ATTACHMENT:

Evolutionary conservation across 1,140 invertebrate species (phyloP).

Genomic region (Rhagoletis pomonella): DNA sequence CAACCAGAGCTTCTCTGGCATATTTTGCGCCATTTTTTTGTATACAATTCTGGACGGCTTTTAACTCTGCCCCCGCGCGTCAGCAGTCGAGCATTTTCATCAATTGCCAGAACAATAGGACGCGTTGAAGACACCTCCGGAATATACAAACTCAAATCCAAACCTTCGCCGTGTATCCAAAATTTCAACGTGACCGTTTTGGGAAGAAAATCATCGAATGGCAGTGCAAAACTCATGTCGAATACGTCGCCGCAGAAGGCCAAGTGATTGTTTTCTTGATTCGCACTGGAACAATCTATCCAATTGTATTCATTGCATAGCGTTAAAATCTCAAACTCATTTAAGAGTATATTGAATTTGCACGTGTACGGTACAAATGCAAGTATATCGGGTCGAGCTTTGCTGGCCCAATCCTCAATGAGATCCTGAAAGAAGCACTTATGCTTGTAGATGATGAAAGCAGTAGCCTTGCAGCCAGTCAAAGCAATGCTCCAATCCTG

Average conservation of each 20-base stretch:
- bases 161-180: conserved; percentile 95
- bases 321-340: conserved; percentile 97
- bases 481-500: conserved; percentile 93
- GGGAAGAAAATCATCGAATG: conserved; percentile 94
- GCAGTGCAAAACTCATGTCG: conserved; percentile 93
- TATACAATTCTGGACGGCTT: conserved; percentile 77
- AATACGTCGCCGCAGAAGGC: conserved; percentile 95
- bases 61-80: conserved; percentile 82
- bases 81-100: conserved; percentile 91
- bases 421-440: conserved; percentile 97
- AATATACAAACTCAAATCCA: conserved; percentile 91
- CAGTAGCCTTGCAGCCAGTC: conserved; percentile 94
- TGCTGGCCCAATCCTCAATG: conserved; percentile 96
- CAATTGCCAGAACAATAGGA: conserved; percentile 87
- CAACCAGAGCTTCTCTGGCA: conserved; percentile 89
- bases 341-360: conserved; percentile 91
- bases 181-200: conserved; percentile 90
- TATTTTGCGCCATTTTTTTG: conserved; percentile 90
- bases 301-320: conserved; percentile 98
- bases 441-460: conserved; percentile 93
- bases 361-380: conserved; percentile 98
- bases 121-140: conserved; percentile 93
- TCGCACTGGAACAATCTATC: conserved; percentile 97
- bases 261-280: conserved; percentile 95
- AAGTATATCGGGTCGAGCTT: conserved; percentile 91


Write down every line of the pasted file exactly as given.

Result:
Evolutionary conservation across 1,140 invertebrate species (phyloP).

Genomic region (Rhagoletis pomonella): DNA sequence CAACCAGAGCTTCTCTGGCATATTTTGCGCCATTTTTTTGTATACAATTCTGGACGGCTTTTAACTCTGCCCCCGCGCGTCAGCAGTCGAGCATTTTCATCAATTGCCAGAACAATAGGACGCGTTGAAGACACCTCCGGAATATACAAACTCAAATCCAAACCTTCGCCGTGTATCCAAAATTTCAACGTGACCGTTTTGGGAAGAAAATCATCGAATGGCAGTGCAAAACTCATGTCGAATACGTCGCCGCAGAAGGCCAAGTGATTGTTTTCTTGATTCGCACTGGAACAATCTATCCAATTGTATTCATTGCATAGCGTTAAAATCTCAAACTCATTTAAGAGTATATTGAATTTGCACGTGTACGGTACAAATGCAAGTATATCGGGTCGAGCTTTGCTGGCCCAATCCTCAATGAGATCCTGAAAGAAGCACTTATGCTTGTAGATGATGAAAGCAGTAGCCTTGCAGCCAGTCAAAGCAATGCTCCAATCCTG

Average conservation of each 20-base stretch:
- bases 161-180: conserved; percentile 95
- bases 321-340: conserved; percentile 97
- bases 481-500: conserved; percentile 93
- GGGAAGAAAATCATCGAATG: conserved; percentile 94
- GCAGTGCAAAACTCATGTCG: conserved; percentile 93
- TATACAATTCTGGACGGCTT: conserved; percentile 77
- AATACGTCGCCGCAGAAGGC: conserved; percentile 95
- bases 61-80: conserved; percentile 82
- bases 81-100: conserved; percentile 91
- bases 421-440: conserved; percentile 97
- AATATACAAACTCAAATCCA: conserved; percentile 91
- CAGTAGCCTTGCAGCCAGTC: conserved; percentile 94
- TGCTGGCCCAATCCTCAATG: conserved; percentile 96
- CAATTGCCAGAACAATAGGA: conserved; percentile 87
- CAACCAGAGCTTCTCTGGCA: conserved; percentile 89
- bases 341-360: conserved; percentile 91
- bases 181-200: conserved; percentile 90
- TATTTTGCGCCATTTTTTTG: conserved; percentile 90
- bases 301-320: conserved; percentile 98
- bases 441-460: conserved; percentile 93
- bases 361-380: conserved; percentile 98
- bases 121-140: conserved; percentile 93
- TCGCACTGGAACAATCTATC: conserved; percentile 97
- bases 261-280: conserved; percentile 95
- AAGTATATCGGGTCGAGCTT: conserved; percentile 91